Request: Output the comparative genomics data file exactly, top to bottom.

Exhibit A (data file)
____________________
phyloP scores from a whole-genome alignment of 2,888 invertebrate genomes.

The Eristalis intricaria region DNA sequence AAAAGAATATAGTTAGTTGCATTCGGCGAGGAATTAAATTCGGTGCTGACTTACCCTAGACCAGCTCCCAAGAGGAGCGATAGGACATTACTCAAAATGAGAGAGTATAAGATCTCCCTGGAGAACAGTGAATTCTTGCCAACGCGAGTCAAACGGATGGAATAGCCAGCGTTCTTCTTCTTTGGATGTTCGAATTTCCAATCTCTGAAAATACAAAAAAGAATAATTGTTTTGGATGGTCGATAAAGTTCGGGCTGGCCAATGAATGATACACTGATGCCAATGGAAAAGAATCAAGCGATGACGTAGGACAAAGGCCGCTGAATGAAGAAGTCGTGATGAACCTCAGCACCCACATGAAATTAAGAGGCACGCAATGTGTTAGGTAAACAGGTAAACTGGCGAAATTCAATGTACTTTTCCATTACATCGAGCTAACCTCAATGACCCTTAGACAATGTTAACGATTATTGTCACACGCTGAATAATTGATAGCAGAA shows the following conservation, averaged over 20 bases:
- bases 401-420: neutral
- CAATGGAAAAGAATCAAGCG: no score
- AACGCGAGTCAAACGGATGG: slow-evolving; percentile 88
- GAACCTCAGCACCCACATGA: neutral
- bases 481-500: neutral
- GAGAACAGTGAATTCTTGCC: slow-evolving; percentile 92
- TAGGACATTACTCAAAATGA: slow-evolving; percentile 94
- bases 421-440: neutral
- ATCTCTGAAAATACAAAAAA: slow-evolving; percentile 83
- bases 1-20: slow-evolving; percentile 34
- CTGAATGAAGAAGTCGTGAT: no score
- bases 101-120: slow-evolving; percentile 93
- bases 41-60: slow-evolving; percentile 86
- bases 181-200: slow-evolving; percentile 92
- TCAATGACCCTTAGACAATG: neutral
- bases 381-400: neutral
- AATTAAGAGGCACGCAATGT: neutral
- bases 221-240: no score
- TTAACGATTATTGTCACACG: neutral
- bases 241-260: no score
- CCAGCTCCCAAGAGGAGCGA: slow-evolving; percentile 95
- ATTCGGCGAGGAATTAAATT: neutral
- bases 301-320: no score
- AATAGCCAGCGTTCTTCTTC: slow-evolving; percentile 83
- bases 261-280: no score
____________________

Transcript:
phyloP scores from a whole-genome alignment of 2,888 invertebrate genomes.

The Eristalis intricaria region DNA sequence AAAAGAATATAGTTAGTTGCATTCGGCGAGGAATTAAATTCGGTGCTGACTTACCCTAGACCAGCTCCCAAGAGGAGCGATAGGACATTACTCAAAATGAGAGAGTATAAGATCTCCCTGGAGAACAGTGAATTCTTGCCAACGCGAGTCAAACGGATGGAATAGCCAGCGTTCTTCTTCTTTGGATGTTCGAATTTCCAATCTCTGAAAATACAAAAAAGAATAATTGTTTTGGATGGTCGATAAAGTTCGGGCTGGCCAATGAATGATACACTGATGCCAATGGAAAAGAATCAAGCGATGACGTAGGACAAAGGCCGCTGAATGAAGAAGTCGTGATGAACCTCAGCACCCACATGAAATTAAGAGGCACGCAATGTGTTAGGTAAACAGGTAAACTGGCGAAATTCAATGTACTTTTCCATTACATCGAGCTAACCTCAATGACCCTTAGACAATGTTAACGATTATTGTCACACGCTGAATAATTGATAGCAGAA shows the following conservation, averaged over 20 bases:
- bases 401-420: neutral
- CAATGGAAAAGAATCAAGCG: no score
- AACGCGAGTCAAACGGATGG: slow-evolving; percentile 88
- GAACCTCAGCACCCACATGA: neutral
- bases 481-500: neutral
- GAGAACAGTGAATTCTTGCC: slow-evolving; percentile 92
- TAGGACATTACTCAAAATGA: slow-evolving; percentile 94
- bases 421-440: neutral
- ATCTCTGAAAATACAAAAAA: slow-evolving; percentile 83
- bases 1-20: slow-evolving; percentile 34
- CTGAATGAAGAAGTCGTGAT: no score
- bases 101-120: slow-evolving; percentile 93
- bases 41-60: slow-evolving; percentile 86
- bases 181-200: slow-evolving; percentile 92
- TCAATGACCCTTAGACAATG: neutral
- bases 381-400: neutral
- AATTAAGAGGCACGCAATGT: neutral
- bases 221-240: no score
- TTAACGATTATTGTCACACG: neutral
- bases 241-260: no score
- CCAGCTCCCAAGAGGAGCGA: slow-evolving; percentile 95
- ATTCGGCGAGGAATTAAATT: neutral
- bases 301-320: no score
- AATAGCCAGCGTTCTTCTTC: slow-evolving; percentile 83
- bases 261-280: no score